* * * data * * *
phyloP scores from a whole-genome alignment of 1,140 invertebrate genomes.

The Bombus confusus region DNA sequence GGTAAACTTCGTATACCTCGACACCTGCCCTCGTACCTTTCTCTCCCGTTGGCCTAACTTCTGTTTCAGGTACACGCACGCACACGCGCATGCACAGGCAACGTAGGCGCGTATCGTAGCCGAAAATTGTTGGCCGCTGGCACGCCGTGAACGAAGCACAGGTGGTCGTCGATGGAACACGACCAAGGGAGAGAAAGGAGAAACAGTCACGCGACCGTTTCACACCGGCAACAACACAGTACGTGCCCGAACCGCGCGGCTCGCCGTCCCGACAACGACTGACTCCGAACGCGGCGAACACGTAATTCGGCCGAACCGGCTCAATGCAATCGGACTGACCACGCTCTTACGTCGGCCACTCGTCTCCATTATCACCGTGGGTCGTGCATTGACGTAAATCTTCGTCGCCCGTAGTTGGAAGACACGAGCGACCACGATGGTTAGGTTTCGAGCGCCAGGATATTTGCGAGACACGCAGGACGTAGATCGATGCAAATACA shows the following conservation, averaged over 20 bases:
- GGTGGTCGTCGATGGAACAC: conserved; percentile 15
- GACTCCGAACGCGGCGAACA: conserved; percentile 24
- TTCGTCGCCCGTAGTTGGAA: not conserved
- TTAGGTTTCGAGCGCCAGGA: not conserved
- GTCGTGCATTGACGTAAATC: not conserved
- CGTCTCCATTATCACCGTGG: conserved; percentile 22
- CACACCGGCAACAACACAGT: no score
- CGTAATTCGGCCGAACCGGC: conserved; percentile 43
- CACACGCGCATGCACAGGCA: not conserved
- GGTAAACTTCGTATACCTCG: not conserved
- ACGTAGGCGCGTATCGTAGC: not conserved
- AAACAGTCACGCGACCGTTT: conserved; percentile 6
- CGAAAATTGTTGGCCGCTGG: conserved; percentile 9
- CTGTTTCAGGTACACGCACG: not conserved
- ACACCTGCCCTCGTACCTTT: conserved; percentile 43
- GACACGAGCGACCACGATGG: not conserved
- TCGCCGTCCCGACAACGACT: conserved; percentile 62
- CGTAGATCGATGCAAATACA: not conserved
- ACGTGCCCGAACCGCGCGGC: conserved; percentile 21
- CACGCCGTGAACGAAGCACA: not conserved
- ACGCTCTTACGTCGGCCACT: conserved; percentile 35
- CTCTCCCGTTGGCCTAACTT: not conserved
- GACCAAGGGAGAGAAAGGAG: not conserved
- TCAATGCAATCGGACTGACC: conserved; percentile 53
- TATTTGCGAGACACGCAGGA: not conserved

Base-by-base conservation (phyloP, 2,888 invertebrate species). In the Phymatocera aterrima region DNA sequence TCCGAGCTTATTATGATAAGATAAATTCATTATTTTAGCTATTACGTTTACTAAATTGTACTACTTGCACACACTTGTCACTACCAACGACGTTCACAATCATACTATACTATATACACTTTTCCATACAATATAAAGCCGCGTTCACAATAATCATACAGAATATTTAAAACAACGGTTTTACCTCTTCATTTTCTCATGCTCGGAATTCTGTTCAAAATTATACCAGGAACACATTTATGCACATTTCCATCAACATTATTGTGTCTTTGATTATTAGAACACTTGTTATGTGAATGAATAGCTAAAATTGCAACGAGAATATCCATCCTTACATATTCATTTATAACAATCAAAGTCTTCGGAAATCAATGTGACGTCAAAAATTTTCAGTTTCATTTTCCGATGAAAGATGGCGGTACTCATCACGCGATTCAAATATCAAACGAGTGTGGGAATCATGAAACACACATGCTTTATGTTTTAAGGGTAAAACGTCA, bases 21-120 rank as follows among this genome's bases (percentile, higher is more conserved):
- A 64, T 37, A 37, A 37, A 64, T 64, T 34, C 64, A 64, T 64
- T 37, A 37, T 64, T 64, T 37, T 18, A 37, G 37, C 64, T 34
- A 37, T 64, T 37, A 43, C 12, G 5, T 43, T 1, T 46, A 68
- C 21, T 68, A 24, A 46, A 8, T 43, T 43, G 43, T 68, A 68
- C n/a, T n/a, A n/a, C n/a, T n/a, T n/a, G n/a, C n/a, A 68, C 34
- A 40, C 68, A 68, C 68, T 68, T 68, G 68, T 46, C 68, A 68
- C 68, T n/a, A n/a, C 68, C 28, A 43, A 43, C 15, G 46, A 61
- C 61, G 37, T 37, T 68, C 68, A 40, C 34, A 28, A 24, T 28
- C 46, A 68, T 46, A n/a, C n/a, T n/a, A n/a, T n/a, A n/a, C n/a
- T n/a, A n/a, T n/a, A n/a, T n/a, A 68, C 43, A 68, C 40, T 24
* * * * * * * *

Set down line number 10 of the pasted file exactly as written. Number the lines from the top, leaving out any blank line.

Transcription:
- CGTAATTCGGCCGAACCGGC: conserved; percentile 43